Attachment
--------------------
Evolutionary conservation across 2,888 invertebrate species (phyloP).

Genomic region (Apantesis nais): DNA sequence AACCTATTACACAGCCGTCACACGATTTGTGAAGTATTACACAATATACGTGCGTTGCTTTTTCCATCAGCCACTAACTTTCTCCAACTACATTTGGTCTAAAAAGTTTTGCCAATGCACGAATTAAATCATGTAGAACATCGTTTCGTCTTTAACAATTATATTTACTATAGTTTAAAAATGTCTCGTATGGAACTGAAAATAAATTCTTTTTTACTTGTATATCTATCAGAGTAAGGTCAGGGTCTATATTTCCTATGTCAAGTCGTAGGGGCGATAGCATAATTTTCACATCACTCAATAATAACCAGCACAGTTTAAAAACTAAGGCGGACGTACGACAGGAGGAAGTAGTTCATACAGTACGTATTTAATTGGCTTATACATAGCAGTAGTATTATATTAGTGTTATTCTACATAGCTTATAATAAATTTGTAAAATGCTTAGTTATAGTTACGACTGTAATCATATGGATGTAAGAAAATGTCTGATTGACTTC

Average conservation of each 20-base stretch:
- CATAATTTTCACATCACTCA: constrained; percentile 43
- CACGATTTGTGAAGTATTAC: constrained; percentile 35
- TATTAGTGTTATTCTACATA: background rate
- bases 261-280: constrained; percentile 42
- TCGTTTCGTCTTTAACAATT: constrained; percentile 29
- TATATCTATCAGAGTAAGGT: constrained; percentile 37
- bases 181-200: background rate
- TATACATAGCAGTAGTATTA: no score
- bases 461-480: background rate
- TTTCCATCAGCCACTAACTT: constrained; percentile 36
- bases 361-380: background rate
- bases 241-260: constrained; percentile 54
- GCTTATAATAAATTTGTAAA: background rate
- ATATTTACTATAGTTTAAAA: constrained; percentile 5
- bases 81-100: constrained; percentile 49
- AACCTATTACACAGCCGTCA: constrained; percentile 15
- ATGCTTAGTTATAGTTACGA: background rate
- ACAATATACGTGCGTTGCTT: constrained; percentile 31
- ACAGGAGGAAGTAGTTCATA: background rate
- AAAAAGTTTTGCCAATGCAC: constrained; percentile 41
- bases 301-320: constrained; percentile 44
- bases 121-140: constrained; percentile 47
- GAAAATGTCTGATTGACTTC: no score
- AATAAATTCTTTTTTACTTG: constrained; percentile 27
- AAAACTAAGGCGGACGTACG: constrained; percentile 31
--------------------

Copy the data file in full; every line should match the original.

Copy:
Evolutionary conservation across 2,888 invertebrate species (phyloP).

Genomic region (Apantesis nais): DNA sequence AACCTATTACACAGCCGTCACACGATTTGTGAAGTATTACACAATATACGTGCGTTGCTTTTTCCATCAGCCACTAACTTTCTCCAACTACATTTGGTCTAAAAAGTTTTGCCAATGCACGAATTAAATCATGTAGAACATCGTTTCGTCTTTAACAATTATATTTACTATAGTTTAAAAATGTCTCGTATGGAACTGAAAATAAATTCTTTTTTACTTGTATATCTATCAGAGTAAGGTCAGGGTCTATATTTCCTATGTCAAGTCGTAGGGGCGATAGCATAATTTTCACATCACTCAATAATAACCAGCACAGTTTAAAAACTAAGGCGGACGTACGACAGGAGGAAGTAGTTCATACAGTACGTATTTAATTGGCTTATACATAGCAGTAGTATTATATTAGTGTTATTCTACATAGCTTATAATAAATTTGTAAAATGCTTAGTTATAGTTACGACTGTAATCATATGGATGTAAGAAAATGTCTGATTGACTTC

Average conservation of each 20-base stretch:
- CATAATTTTCACATCACTCA: constrained; percentile 43
- CACGATTTGTGAAGTATTAC: constrained; percentile 35
- TATTAGTGTTATTCTACATA: background rate
- bases 261-280: constrained; percentile 42
- TCGTTTCGTCTTTAACAATT: constrained; percentile 29
- TATATCTATCAGAGTAAGGT: constrained; percentile 37
- bases 181-200: background rate
- TATACATAGCAGTAGTATTA: no score
- bases 461-480: background rate
- TTTCCATCAGCCACTAACTT: constrained; percentile 36
- bases 361-380: background rate
- bases 241-260: constrained; percentile 54
- GCTTATAATAAATTTGTAAA: background rate
- ATATTTACTATAGTTTAAAA: constrained; percentile 5
- bases 81-100: constrained; percentile 49
- AACCTATTACACAGCCGTCA: constrained; percentile 15
- ATGCTTAGTTATAGTTACGA: background rate
- ACAATATACGTGCGTTGCTT: constrained; percentile 31
- ACAGGAGGAAGTAGTTCATA: background rate
- AAAAAGTTTTGCCAATGCAC: constrained; percentile 41
- bases 301-320: constrained; percentile 44
- bases 121-140: constrained; percentile 47
- GAAAATGTCTGATTGACTTC: no score
- AATAAATTCTTTTTTACTTG: constrained; percentile 27
- AAAACTAAGGCGGACGTACG: constrained; percentile 31